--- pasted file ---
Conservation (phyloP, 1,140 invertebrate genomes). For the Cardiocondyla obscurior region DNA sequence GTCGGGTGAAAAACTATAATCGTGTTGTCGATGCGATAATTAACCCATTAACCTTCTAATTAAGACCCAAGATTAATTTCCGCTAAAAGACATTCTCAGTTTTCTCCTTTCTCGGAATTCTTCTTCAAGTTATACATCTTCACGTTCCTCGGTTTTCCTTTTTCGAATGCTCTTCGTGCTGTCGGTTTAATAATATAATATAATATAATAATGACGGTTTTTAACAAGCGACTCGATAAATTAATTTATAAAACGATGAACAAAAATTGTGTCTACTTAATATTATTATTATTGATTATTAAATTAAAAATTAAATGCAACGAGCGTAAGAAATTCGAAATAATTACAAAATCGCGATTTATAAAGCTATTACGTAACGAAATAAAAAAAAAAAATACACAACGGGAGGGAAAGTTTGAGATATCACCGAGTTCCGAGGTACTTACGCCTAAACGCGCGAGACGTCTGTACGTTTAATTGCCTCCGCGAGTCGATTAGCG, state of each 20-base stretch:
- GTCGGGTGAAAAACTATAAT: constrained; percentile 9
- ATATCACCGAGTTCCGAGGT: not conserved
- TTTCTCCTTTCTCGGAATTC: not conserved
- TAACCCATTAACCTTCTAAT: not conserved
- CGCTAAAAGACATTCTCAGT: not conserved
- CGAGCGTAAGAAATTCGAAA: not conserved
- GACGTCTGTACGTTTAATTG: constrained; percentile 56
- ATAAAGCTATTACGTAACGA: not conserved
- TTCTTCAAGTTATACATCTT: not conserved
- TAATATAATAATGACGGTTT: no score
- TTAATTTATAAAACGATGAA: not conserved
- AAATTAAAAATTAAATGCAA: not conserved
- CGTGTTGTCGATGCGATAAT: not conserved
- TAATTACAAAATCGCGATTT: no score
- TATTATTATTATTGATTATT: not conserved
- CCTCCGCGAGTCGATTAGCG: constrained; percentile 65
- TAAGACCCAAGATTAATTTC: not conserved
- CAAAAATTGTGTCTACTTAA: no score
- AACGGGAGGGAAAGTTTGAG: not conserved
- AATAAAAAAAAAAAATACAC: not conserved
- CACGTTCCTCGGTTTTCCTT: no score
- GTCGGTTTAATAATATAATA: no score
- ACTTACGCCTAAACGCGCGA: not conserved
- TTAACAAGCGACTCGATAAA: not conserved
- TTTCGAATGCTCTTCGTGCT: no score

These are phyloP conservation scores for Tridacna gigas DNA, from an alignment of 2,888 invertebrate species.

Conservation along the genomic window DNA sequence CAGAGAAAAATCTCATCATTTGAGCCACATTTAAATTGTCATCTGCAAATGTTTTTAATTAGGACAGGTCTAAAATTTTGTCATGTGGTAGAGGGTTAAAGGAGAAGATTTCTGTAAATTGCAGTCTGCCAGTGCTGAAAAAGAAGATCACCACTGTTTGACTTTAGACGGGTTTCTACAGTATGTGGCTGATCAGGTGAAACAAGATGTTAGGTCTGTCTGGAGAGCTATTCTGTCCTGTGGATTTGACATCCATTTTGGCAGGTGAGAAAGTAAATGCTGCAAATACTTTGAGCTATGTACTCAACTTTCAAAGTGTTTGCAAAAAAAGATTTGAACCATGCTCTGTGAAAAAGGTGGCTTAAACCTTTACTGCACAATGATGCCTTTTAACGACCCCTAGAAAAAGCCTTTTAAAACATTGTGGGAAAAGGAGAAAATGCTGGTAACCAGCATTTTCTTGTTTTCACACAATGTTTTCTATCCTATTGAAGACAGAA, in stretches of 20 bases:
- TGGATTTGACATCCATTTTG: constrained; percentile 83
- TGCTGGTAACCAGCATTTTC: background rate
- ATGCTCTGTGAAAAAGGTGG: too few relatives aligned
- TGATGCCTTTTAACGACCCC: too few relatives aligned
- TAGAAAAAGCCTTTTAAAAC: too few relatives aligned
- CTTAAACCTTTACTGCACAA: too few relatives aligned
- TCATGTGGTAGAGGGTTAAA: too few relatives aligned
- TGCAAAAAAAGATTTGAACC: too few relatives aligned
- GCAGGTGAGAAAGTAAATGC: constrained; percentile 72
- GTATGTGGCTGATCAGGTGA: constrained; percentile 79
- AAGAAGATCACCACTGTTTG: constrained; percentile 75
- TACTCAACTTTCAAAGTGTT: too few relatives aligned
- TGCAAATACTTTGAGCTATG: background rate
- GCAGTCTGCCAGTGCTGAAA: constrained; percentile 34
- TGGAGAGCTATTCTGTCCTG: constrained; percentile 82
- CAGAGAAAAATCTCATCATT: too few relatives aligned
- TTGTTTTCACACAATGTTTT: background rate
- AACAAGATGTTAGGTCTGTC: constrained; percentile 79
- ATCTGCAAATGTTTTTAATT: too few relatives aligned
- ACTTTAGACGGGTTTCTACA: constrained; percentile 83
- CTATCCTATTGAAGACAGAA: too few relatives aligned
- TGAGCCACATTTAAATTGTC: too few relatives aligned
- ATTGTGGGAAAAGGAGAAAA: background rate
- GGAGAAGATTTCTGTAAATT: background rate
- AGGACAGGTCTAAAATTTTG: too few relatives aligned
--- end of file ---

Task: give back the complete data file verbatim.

Conservation (phyloP, 1,140 invertebrate genomes). For the Cardiocondyla obscurior region DNA sequence GTCGGGTGAAAAACTATAATCGTGTTGTCGATGCGATAATTAACCCATTAACCTTCTAATTAAGACCCAAGATTAATTTCCGCTAAAAGACATTCTCAGTTTTCTCCTTTCTCGGAATTCTTCTTCAAGTTATACATCTTCACGTTCCTCGGTTTTCCTTTTTCGAATGCTCTTCGTGCTGTCGGTTTAATAATATAATATAATATAATAATGACGGTTTTTAACAAGCGACTCGATAAATTAATTTATAAAACGATGAACAAAAATTGTGTCTACTTAATATTATTATTATTGATTATTAAATTAAAAATTAAATGCAACGAGCGTAAGAAATTCGAAATAATTACAAAATCGCGATTTATAAAGCTATTACGTAACGAAATAAAAAAAAAAAATACACAACGGGAGGGAAAGTTTGAGATATCACCGAGTTCCGAGGTACTTACGCCTAAACGCGCGAGACGTCTGTACGTTTAATTGCCTCCGCGAGTCGATTAGCG, state of each 20-base stretch:
- GTCGGGTGAAAAACTATAAT: constrained; percentile 9
- ATATCACCGAGTTCCGAGGT: not conserved
- TTTCTCCTTTCTCGGAATTC: not conserved
- TAACCCATTAACCTTCTAAT: not conserved
- CGCTAAAAGACATTCTCAGT: not conserved
- CGAGCGTAAGAAATTCGAAA: not conserved
- GACGTCTGTACGTTTAATTG: constrained; percentile 56
- ATAAAGCTATTACGTAACGA: not conserved
- TTCTTCAAGTTATACATCTT: not conserved
- TAATATAATAATGACGGTTT: no score
- TTAATTTATAAAACGATGAA: not conserved
- AAATTAAAAATTAAATGCAA: not conserved
- CGTGTTGTCGATGCGATAAT: not conserved
- TAATTACAAAATCGCGATTT: no score
- TATTATTATTATTGATTATT: not conserved
- CCTCCGCGAGTCGATTAGCG: constrained; percentile 65
- TAAGACCCAAGATTAATTTC: not conserved
- CAAAAATTGTGTCTACTTAA: no score
- AACGGGAGGGAAAGTTTGAG: not conserved
- AATAAAAAAAAAAAATACAC: not conserved
- CACGTTCCTCGGTTTTCCTT: no score
- GTCGGTTTAATAATATAATA: no score
- ACTTACGCCTAAACGCGCGA: not conserved
- TTAACAAGCGACTCGATAAA: not conserved
- TTTCGAATGCTCTTCGTGCT: no score

These are phyloP conservation scores for Tridacna gigas DNA, from an alignment of 2,888 invertebrate species.

Conservation along the genomic window DNA sequence CAGAGAAAAATCTCATCATTTGAGCCACATTTAAATTGTCATCTGCAAATGTTTTTAATTAGGACAGGTCTAAAATTTTGTCATGTGGTAGAGGGTTAAAGGAGAAGATTTCTGTAAATTGCAGTCTGCCAGTGCTGAAAAAGAAGATCACCACTGTTTGACTTTAGACGGGTTTCTACAGTATGTGGCTGATCAGGTGAAACAAGATGTTAGGTCTGTCTGGAGAGCTATTCTGTCCTGTGGATTTGACATCCATTTTGGCAGGTGAGAAAGTAAATGCTGCAAATACTTTGAGCTATGTACTCAACTTTCAAAGTGTTTGCAAAAAAAGATTTGAACCATGCTCTGTGAAAAAGGTGGCTTAAACCTTTACTGCACAATGATGCCTTTTAACGACCCCTAGAAAAAGCCTTTTAAAACATTGTGGGAAAAGGAGAAAATGCTGGTAACCAGCATTTTCTTGTTTTCACACAATGTTTTCTATCCTATTGAAGACAGAA, in stretches of 20 bases:
- TGGATTTGACATCCATTTTG: constrained; percentile 83
- TGCTGGTAACCAGCATTTTC: background rate
- ATGCTCTGTGAAAAAGGTGG: too few relatives aligned
- TGATGCCTTTTAACGACCCC: too few relatives aligned
- TAGAAAAAGCCTTTTAAAAC: too few relatives aligned
- CTTAAACCTTTACTGCACAA: too few relatives aligned
- TCATGTGGTAGAGGGTTAAA: too few relatives aligned
- TGCAAAAAAAGATTTGAACC: too few relatives aligned
- GCAGGTGAGAAAGTAAATGC: constrained; percentile 72
- GTATGTGGCTGATCAGGTGA: constrained; percentile 79
- AAGAAGATCACCACTGTTTG: constrained; percentile 75
- TACTCAACTTTCAAAGTGTT: too few relatives aligned
- TGCAAATACTTTGAGCTATG: background rate
- GCAGTCTGCCAGTGCTGAAA: constrained; percentile 34
- TGGAGAGCTATTCTGTCCTG: constrained; percentile 82
- CAGAGAAAAATCTCATCATT: too few relatives aligned
- TTGTTTTCACACAATGTTTT: background rate
- AACAAGATGTTAGGTCTGTC: constrained; percentile 79
- ATCTGCAAATGTTTTTAATT: too few relatives aligned
- ACTTTAGACGGGTTTCTACA: constrained; percentile 83
- CTATCCTATTGAAGACAGAA: too few relatives aligned
- TGAGCCACATTTAAATTGTC: too few relatives aligned
- ATTGTGGGAAAAGGAGAAAA: background rate
- GGAGAAGATTTCTGTAAATT: background rate
- AGGACAGGTCTAAAATTTTG: too few relatives aligned